Yields range from average to well-below average as harvest is underway in the province.
Saskatchewan Agriculture reported Thursday one per cent of the crop is combined and two per cent swathed or ready to straight-cut.
Harvest is most advanced in the south, with three per cent combined. Many farmers in central and northern regions are expecting to be in the field in the coming weeks.
Overall, 55 per cent of fall rye, 15 per cent of winter wheat, eight per cent of field peas, and seven per cent of lentils are in the bin. One per cent of the canola crop is swathed.
Most crops are reported to be in fair condition, with later seeded crops needing rain to help heads and pods fill.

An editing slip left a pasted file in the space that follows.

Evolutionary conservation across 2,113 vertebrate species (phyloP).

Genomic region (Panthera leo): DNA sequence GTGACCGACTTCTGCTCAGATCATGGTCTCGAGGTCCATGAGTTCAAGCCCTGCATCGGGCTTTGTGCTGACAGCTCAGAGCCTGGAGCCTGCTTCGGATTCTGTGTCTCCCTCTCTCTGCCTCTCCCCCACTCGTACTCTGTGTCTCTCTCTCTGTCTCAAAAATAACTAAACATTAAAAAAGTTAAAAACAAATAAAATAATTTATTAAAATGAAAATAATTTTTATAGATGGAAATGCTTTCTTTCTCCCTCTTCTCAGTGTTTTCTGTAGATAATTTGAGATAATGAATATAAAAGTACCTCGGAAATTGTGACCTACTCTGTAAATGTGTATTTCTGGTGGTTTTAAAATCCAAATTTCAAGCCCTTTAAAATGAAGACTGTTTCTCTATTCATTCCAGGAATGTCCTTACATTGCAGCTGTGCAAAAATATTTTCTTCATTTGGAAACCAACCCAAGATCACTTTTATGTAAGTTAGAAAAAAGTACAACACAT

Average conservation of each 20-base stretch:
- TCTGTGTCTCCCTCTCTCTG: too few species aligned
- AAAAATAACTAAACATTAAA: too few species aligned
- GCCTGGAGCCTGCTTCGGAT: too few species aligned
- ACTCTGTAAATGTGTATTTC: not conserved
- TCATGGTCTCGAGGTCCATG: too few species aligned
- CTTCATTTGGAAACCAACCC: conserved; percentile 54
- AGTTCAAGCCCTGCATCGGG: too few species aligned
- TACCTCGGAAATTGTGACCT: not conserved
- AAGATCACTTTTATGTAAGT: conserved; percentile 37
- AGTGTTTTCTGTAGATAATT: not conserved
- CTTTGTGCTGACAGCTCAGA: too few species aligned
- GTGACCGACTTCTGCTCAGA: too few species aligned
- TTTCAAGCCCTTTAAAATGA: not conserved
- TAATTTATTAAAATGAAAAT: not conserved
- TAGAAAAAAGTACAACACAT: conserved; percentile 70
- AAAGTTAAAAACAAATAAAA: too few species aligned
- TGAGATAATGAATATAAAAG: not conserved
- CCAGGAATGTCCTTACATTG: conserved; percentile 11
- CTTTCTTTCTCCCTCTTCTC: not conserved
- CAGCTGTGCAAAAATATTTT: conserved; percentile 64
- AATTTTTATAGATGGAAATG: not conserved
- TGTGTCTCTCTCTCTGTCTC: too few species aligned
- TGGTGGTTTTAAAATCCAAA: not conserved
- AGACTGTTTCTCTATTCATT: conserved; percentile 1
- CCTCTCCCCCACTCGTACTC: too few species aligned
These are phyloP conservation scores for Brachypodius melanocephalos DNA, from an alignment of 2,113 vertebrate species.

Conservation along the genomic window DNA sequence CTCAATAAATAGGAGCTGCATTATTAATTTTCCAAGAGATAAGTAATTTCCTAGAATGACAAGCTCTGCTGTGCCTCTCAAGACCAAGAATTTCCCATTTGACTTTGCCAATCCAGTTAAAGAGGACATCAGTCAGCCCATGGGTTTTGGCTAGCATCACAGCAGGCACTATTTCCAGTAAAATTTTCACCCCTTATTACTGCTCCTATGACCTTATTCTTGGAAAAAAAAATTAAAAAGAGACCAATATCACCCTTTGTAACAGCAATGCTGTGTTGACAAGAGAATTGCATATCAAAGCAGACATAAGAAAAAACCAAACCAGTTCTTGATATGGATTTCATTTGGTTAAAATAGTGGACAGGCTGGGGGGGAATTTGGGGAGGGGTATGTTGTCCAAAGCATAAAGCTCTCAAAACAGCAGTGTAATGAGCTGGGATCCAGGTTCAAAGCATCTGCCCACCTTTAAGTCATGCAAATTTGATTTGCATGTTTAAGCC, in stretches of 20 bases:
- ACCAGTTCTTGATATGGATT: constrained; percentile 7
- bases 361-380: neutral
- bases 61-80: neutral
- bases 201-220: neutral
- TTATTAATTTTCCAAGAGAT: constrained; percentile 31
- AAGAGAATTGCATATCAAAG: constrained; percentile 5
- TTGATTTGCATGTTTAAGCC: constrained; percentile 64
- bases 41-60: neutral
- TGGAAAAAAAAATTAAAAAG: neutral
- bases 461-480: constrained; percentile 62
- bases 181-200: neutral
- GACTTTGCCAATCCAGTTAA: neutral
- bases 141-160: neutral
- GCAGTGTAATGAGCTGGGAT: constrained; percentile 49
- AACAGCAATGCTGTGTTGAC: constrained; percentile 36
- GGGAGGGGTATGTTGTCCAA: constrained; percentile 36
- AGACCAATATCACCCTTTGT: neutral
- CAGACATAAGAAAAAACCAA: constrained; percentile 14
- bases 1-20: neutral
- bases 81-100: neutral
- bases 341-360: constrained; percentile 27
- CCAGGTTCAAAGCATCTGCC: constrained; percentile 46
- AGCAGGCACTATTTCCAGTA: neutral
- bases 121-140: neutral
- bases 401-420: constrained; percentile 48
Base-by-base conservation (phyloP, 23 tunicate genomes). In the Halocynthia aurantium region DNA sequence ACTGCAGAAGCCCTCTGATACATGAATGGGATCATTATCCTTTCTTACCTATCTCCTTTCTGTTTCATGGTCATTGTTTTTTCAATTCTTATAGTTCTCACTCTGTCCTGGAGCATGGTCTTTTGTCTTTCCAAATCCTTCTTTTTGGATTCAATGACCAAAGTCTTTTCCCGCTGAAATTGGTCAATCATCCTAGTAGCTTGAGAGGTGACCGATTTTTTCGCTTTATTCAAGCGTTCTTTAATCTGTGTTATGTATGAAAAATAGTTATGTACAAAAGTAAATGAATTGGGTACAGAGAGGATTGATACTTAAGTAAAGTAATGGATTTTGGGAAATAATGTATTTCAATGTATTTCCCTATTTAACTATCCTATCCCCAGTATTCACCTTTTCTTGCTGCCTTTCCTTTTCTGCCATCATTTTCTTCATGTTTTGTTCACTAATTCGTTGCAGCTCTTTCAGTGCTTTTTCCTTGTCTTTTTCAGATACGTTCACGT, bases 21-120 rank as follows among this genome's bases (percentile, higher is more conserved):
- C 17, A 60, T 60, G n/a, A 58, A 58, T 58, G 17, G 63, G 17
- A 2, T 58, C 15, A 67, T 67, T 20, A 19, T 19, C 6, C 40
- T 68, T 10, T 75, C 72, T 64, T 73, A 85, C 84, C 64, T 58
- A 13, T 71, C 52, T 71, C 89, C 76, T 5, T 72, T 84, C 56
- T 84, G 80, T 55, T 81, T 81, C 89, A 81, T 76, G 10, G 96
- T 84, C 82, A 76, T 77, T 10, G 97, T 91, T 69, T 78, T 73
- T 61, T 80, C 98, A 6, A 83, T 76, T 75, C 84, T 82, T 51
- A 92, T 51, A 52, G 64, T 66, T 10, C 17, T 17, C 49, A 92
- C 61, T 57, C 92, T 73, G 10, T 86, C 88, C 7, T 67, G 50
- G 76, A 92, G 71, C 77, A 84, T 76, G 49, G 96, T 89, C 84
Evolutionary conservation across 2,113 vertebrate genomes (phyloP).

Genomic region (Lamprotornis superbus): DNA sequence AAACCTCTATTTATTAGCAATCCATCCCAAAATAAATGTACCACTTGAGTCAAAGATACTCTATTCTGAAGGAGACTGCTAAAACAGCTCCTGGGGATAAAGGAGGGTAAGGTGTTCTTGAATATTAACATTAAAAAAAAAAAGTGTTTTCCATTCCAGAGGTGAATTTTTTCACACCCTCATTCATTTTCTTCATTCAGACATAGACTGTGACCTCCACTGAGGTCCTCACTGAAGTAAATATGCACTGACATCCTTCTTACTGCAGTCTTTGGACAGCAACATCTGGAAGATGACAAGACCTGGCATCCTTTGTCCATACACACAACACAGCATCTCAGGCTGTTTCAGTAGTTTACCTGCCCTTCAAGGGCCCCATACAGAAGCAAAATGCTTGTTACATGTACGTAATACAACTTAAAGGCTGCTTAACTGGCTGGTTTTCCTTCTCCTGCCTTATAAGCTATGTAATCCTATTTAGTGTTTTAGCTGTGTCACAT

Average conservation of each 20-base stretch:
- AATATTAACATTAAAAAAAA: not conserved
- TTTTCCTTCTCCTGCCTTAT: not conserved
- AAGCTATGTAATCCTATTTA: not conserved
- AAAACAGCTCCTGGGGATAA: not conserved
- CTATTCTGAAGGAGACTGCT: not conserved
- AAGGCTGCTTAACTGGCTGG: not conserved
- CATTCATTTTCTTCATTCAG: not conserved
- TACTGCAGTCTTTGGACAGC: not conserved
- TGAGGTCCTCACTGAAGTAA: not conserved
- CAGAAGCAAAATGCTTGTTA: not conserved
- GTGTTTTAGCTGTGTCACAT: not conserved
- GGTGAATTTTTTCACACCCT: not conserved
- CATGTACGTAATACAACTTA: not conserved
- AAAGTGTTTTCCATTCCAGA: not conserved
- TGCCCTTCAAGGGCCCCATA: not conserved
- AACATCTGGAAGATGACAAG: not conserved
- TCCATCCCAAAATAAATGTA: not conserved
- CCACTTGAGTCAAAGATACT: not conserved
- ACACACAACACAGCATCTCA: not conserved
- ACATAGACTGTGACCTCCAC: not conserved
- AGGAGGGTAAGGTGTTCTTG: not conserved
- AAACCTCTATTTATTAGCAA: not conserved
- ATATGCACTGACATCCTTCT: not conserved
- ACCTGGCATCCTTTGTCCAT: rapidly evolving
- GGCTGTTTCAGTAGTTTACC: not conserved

Topsoil conditions have improved slightly in the past week due to scattered rainfall. Crop land topsoil moisture is rated 42 per cent adequate, 40 per cent short, and 18 per cent very short.
Hay land and pasture topsoil moisture is rated 32 per cent adequate, 41 per cent short, and 27 per cent very short.
The lack of moisture has impacted hay yields, which are below average.
Dryland hay yields are reported at 1.1 tons per acre for alfalfa and alfalfa/bromegrass; 0.9 ton per acre for other tame hay; 1.0 ton per acre for wild hay and 1.6 tons per acre for greenfeed.
Estimated average irrigated hay yields are 2.8 tons per acre for alfalfa; 2.7 tons per acre for alfalfa/bromegrass; 2.2 tons per acre for other tame hay; 2.0 tons per acre for wild hay and 3.3 tons per acre for greenfeed.
High temperatures, strong winds, and the lack of moisture contributed to the majority of crop damage in the past week, and hail damaged crops in the Cabri and Leader areas.